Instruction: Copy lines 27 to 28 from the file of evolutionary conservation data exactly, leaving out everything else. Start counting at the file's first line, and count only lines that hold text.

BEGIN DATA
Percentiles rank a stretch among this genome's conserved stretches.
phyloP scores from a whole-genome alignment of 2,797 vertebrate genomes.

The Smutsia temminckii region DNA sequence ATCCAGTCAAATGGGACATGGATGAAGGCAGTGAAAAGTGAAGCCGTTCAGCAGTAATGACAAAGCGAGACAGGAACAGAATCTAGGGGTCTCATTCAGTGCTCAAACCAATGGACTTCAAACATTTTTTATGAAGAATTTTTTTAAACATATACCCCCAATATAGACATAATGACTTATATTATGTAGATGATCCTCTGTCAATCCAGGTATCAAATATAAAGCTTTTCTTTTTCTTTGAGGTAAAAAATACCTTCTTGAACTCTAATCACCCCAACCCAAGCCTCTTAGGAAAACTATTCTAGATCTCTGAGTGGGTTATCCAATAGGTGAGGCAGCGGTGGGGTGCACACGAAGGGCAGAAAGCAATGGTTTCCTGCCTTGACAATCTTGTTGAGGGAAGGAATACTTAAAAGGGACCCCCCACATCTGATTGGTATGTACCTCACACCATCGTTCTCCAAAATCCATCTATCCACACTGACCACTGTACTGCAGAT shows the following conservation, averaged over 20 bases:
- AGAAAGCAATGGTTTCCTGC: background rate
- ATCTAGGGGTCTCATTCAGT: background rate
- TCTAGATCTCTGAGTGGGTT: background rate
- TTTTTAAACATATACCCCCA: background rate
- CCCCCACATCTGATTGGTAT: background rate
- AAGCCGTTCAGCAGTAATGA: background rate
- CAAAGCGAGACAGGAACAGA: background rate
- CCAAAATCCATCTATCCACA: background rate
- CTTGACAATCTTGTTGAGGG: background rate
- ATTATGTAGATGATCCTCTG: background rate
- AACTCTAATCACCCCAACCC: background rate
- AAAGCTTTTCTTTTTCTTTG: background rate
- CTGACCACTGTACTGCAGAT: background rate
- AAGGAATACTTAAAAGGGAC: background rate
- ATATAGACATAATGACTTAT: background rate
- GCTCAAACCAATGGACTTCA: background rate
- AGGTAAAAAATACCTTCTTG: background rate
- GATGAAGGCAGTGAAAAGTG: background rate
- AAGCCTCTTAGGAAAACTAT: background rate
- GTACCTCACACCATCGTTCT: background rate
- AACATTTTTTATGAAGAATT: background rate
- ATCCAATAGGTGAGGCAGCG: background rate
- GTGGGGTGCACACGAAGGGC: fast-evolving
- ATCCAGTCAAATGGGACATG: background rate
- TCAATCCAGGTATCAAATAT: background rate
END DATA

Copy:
- ATCCAGTCAAATGGGACATG: background rate
- TCAATCCAGGTATCAAATAT: background rate